Germany's matchday one opponents will be Scotland, who will be making their fourth appearance at the Euros after also qualifying in 1992, 1996 and 2020. They have never reached the knockout stages. 

However, they may fancy their chances of edging out Switzerland and Hungary in what could be a battle for second place this time around. Hungary took bronze when they first appeared at the Euros in 1964, but they have only won one of their nine games at the tournament since then (four draws, four defeats), beating Austria in the 2016 group stage.

Group B: Spain, Albania, Croatia, Italy)

All eyes will be on Group B ahead of the tournament, with three-time winners Spain drawn alongside defending champions Italy – who they beat in the 2012 final – and 2022 World Cup bronze medallists Croatia. 

Excluding penalty shoot-outs, La Roja have only lost two of their last 22 matches at the Euros, winning 13 and drawing seven. The last two teams to beat them? Croatia and Italy in 2016.

Spain are the only nation to win back-to-back editions of the Euros, doing so in 2008 and 2012. Luciano Spalletti's Italy are looking to replicate that feat, having inched past Ukraine to claim second place in their qualification group.

The Azzurri have now qualified for eight successive editions of the tournament, though this is the first time they have reached a major competition while losing two or more games in their qualifying group, having been beaten home and away by England.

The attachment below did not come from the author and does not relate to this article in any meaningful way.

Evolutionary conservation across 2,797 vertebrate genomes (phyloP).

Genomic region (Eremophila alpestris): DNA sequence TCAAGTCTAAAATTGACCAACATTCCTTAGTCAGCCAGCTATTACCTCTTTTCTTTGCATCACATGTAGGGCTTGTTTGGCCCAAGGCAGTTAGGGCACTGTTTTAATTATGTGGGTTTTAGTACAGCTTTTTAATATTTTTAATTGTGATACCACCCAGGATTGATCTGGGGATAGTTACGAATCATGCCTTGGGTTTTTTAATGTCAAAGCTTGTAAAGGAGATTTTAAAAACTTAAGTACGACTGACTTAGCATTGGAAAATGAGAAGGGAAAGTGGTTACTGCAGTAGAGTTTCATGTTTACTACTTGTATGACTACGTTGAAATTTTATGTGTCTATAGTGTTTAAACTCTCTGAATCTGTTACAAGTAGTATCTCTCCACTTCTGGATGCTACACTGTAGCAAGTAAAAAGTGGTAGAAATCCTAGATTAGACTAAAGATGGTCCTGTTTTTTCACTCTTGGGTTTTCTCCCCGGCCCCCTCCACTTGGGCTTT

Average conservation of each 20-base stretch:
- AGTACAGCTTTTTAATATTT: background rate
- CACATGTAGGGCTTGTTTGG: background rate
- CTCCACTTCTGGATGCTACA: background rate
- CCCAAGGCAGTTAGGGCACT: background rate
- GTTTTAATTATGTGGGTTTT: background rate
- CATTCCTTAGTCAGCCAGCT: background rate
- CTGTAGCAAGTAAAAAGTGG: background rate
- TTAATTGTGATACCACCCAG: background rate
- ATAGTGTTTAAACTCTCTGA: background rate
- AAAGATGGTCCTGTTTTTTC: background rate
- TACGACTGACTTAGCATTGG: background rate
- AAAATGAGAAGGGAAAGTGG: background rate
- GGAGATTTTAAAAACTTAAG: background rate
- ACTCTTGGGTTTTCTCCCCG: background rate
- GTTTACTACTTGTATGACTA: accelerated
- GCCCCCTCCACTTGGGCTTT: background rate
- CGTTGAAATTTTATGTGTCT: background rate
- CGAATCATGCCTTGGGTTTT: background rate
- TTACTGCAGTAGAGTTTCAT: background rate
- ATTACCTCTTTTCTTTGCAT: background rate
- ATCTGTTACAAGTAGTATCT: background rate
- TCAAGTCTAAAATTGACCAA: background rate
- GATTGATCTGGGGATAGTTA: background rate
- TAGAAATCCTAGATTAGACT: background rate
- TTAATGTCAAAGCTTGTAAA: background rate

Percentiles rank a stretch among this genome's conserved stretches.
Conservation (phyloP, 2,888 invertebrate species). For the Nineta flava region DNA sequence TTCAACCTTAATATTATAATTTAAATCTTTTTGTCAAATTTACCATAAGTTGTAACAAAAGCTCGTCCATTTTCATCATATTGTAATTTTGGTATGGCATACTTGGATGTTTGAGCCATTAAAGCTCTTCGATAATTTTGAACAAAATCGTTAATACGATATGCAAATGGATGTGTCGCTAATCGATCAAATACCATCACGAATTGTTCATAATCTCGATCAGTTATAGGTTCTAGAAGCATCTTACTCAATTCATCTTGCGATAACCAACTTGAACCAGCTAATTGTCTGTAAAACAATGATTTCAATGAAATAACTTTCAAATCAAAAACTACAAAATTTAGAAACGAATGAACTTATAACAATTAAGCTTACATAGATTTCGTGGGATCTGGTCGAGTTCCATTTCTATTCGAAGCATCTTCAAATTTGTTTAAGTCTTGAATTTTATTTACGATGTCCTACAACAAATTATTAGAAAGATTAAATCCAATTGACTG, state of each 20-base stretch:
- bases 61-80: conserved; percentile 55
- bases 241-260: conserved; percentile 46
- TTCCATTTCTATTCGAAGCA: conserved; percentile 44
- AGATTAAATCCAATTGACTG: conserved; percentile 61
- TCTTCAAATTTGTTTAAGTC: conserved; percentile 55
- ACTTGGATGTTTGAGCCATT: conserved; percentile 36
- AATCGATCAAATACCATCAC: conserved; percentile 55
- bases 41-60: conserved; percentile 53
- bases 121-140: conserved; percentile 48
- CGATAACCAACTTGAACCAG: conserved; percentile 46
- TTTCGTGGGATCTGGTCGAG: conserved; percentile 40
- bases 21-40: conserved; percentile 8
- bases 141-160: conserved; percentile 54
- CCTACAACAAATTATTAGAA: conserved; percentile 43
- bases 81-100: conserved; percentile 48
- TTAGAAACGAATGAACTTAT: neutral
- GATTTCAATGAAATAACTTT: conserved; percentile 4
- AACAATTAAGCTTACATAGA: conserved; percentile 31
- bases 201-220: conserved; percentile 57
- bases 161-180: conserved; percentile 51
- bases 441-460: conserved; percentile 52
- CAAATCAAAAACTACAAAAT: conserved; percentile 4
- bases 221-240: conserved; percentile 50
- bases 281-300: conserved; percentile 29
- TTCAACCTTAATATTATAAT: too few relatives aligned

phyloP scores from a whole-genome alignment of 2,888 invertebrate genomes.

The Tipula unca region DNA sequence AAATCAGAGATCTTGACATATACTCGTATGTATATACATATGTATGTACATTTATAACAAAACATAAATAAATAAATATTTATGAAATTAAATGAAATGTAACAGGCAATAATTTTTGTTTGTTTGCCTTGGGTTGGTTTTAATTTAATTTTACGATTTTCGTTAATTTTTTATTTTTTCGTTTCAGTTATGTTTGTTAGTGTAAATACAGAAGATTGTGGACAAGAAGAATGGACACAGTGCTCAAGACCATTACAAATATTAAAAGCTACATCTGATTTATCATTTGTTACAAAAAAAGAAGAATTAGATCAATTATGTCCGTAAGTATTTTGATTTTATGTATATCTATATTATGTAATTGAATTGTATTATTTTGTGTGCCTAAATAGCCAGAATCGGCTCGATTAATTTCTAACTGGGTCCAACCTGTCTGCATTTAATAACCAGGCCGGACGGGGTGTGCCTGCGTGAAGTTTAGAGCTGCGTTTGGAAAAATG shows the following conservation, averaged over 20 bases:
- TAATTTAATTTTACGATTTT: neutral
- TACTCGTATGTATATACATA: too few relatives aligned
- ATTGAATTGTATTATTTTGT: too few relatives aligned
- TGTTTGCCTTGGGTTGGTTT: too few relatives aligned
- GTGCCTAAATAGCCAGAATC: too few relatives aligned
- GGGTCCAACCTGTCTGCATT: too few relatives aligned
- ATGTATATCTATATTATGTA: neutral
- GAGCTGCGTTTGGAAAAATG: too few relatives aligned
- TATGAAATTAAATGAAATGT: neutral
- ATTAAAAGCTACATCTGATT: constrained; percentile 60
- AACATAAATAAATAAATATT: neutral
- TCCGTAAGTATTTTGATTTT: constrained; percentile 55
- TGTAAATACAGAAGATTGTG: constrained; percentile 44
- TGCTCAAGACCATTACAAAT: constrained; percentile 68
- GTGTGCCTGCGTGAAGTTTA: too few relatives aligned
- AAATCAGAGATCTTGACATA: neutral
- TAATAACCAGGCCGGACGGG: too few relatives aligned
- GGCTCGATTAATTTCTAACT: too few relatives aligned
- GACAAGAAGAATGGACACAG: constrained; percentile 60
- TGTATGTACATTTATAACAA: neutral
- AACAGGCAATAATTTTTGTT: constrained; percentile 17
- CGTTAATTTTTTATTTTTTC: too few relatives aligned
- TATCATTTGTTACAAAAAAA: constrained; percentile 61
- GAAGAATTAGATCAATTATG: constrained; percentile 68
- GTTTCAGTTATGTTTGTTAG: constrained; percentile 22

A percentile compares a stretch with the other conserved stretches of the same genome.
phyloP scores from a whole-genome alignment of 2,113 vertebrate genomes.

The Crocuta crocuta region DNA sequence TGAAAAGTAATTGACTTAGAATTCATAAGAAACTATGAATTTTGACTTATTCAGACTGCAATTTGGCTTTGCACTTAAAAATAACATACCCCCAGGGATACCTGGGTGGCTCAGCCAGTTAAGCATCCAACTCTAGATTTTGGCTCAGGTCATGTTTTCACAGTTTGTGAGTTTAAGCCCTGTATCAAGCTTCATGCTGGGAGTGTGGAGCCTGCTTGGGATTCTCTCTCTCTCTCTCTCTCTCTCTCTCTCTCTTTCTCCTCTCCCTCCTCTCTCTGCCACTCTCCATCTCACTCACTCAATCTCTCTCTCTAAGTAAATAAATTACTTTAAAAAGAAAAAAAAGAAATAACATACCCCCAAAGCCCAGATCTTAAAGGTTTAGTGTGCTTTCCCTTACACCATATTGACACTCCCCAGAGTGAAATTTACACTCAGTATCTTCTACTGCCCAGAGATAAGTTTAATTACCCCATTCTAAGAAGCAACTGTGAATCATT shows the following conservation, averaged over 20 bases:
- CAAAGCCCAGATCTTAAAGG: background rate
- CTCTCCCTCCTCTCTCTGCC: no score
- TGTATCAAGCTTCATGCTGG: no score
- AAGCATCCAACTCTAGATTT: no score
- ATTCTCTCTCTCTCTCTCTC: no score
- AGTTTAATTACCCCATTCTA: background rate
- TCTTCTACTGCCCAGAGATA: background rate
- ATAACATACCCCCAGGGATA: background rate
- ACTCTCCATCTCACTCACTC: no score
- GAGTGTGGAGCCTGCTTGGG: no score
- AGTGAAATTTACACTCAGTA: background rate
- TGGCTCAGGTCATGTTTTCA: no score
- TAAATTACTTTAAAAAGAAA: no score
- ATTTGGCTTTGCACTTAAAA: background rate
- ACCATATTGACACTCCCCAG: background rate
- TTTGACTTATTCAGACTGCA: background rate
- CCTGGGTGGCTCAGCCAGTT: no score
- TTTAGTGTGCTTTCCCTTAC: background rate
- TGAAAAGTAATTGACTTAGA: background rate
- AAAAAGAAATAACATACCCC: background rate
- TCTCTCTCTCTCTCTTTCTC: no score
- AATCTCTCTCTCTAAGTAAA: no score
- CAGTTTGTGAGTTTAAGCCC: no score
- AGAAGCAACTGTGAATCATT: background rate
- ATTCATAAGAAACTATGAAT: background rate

While Spain and Italy will feel unfortunate to have landed in such a difficult group, the omens are good for teams that face Croatia when it matters. They have lost to the eventual winners at four of their last six major tournaments, being beaten by Spain at Euro 2012, Portugal at Euro 2016, France at the 2018 World Cup, and Argentina in Qatar last year.

GROUP C: England, Denmark, Slovenia, Serbia

Gareth Southgate may be relieved to have avoided some of the heavy hitters with England landing in Group C, where they will start against Serbia on June 16 before taking on Denmark and Slovenia.

England's rematch with Denmark – who they beat in the Euro 2020 semi-finals – could be decisive in the battle for top spot. The Three Lions are unbeaten in all three of their meetings with Denmark at Euros/World Cups (two wins, one draw), with Switzerland the only team they have faced as often at tournaments without ever losing.

With Kane thriving at Bayern Munich and Bellingham a former star at Borussia Dortmund, two of the Three Lions' star players are no strangers to German turf.

 

They also have an excellent record against Slovenia, winning five and drawing one of the teams' six all-time meetings. The only one of those games to take place at a major tournament came at the 2010 World Cup, when Jermain Defoe hit the winner in a 1-0 victory for Fabio Capello's team.

Serbia, meanwhile, will be featuring at the Euros for the first time as an independent nation. They competed as Yugoslavia or FR Yugoslavia in five editions, finishing as runners-up in 1960 and 1968.

Group D: France, Austria, Netherlands, play-off winner A